An existing entitlement to a share in the deceased’s property

What can you do if you own a share in the will maker’s property, but the will seeks to give that share to somebody other than you?  What can you do if you believe that you have acquired a share of the will maker’s property, but your ownership of that share is not acknowledged in the will?

It is well-known that a will maker uses his or her will to pass assets onto others following death.  Sometimes, however, the will attempts to pass the whole of an asset to a beneficiary when another person already owns a share of that asset.

Cases that raise these issues are not strictly contested probate cases.  Technically, to bring such a case, you are not really challenging a will.  Instead, you are asserting that you have a beneficial interest in property that the deceased’s will seeks to pass to somebody else, despite your interest.  You must establish that you already own a share of the property, or else demonstrate that the property is held on trust for you, to ensure that it is not passed to the beneficiaries.

The assets that is most likely to be the subject matter of such a claim is the family home.

Any claim to assert an interest in the deceased’s property should ideally be made before the estate is distributed.

When considering such a case, the court will look for various types of evidence in the following order.

Firstly, the court will see if there is any direct evidence of an “express trust” which confirms how the property was truly owned.  This might be in the form of a record of the terms of the conveyance, or an express declaration between the parties, or a document reflecting the terms of a pre-existing settlement.  Any such evidence must be in writing and must be signed by the parties.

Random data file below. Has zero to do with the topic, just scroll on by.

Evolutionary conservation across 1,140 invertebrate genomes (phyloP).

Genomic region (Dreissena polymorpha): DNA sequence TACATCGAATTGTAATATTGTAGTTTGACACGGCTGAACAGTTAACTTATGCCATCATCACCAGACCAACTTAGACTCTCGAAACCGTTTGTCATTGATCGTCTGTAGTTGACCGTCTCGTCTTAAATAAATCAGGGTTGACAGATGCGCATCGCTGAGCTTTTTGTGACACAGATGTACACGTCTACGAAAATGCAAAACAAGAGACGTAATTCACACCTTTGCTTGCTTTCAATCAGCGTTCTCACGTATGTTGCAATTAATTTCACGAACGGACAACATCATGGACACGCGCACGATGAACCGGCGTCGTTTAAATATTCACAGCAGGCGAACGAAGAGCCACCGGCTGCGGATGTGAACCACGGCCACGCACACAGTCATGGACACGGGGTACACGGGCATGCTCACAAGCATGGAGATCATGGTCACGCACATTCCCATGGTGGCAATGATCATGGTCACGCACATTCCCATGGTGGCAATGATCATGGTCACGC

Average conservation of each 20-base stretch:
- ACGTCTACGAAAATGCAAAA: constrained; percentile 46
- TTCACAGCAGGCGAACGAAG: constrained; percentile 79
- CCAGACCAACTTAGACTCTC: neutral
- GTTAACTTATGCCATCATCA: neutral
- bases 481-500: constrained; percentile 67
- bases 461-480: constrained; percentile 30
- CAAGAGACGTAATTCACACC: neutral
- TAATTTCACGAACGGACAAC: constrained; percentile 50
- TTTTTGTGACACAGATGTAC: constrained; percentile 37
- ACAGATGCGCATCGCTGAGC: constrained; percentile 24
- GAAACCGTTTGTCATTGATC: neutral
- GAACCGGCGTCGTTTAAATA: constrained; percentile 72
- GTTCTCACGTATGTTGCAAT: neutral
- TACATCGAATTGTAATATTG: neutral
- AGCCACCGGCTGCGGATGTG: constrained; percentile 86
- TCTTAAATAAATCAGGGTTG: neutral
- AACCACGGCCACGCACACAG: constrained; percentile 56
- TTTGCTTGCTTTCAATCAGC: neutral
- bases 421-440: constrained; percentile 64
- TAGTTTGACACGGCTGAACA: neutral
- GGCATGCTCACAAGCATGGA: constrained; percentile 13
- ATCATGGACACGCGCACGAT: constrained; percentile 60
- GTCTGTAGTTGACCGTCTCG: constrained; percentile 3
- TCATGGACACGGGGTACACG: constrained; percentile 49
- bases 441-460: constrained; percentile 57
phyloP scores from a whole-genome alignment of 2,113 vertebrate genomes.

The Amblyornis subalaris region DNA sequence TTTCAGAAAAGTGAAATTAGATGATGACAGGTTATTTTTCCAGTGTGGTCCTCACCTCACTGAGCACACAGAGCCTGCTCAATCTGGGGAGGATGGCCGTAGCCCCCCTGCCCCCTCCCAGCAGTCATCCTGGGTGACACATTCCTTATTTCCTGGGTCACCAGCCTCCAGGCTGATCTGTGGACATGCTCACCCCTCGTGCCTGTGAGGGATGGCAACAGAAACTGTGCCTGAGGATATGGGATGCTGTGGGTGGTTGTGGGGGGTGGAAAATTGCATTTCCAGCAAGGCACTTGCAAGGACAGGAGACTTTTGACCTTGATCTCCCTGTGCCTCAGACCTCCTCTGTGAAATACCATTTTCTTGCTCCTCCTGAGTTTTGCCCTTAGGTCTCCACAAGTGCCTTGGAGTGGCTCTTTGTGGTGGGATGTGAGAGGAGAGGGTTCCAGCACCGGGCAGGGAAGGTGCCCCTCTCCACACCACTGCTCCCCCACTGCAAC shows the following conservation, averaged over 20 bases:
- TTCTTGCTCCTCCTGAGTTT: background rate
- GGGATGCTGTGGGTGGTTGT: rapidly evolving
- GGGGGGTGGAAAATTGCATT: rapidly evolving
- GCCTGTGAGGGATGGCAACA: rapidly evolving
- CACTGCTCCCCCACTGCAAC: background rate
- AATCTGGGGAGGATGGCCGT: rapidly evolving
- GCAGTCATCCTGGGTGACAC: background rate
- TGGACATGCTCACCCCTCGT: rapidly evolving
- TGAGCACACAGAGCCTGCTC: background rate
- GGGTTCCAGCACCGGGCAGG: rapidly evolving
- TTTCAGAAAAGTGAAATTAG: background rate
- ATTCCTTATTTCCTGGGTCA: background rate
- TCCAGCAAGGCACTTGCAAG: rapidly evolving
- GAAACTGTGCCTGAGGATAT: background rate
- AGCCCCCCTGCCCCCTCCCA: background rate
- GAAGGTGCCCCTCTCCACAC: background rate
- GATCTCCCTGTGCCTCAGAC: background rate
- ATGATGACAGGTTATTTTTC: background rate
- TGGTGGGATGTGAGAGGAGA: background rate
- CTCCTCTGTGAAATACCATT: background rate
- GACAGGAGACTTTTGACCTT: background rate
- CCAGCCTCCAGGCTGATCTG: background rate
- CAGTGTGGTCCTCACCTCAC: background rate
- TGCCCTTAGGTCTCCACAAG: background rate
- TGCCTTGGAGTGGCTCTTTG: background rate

Failing this, a legal presumption will be made based upon the way in which the legal title to the property is registered (usually in section B of the Title Deed held by the Land Registry).  A legal presumption is a circumstance whereby the judge will assume that a particular set of facts is correct, unless there is ample evidence to the contrary.

This legal presumption is rebuttable.  This means that the court will cease to assume that a particular set of faxes correct if there is sufficient evidence to contradict those assumed facts.

Therefore, proper evidence of a different “common intention” as to who owned the property being agreed between the parties will enable the court to ignore its initial assumption and in turn allow the court to agree that the property is owned differently to the circumstances registered in the title deed.

To do this, the court will look to see if there is an agreement between the parties as to how the equitable title (as opposed to legal title) to the property should be held.  In the absence of an express agreement, the judge will try to infer what the parties must have intended from their conduct.  The court will examine the whole course of dealing, to see if it is unconscionable to allow one person to deprive another person of an alleged beneficial interest in the property.

In the absence of any of the above, the property will be subject to a trust that results to the man who advances the purchase money.

Therefore, if you believe that you have acquired a share of the will maker’s property, it is crucial for you to gather all of the evidence that you can to prove your interest.  If your agreement was reduced into writing, and you should secure the documents.  If your agreement was filed with the land Registry, you should secure a copy of the deeds.

If the agreement was not reduced into writing, you should nevertheless be able to provide details as to what was agreed.  What were the precise terms of the agreement?  What did you have to do to secure your benefit?  When was the agreement made?  Were there any witnesses at the time the agreement was reached?  Was the agreement explained to others after it had been made?  You should seek to gather all the evidence that you can to answer these questions.  In these circumstances, it is crucial that you be able to demonstrate to the court that there was a formal arrangement that provided you with a share of the property, and the circumstances giving rise to this arrangement were so serious that it will be inequitable and unfair to subsequently deny you the benefit.

If you find yourself in the circumstances, you should seek legal adviceOur panel of will dispute solicitors will be able to assist.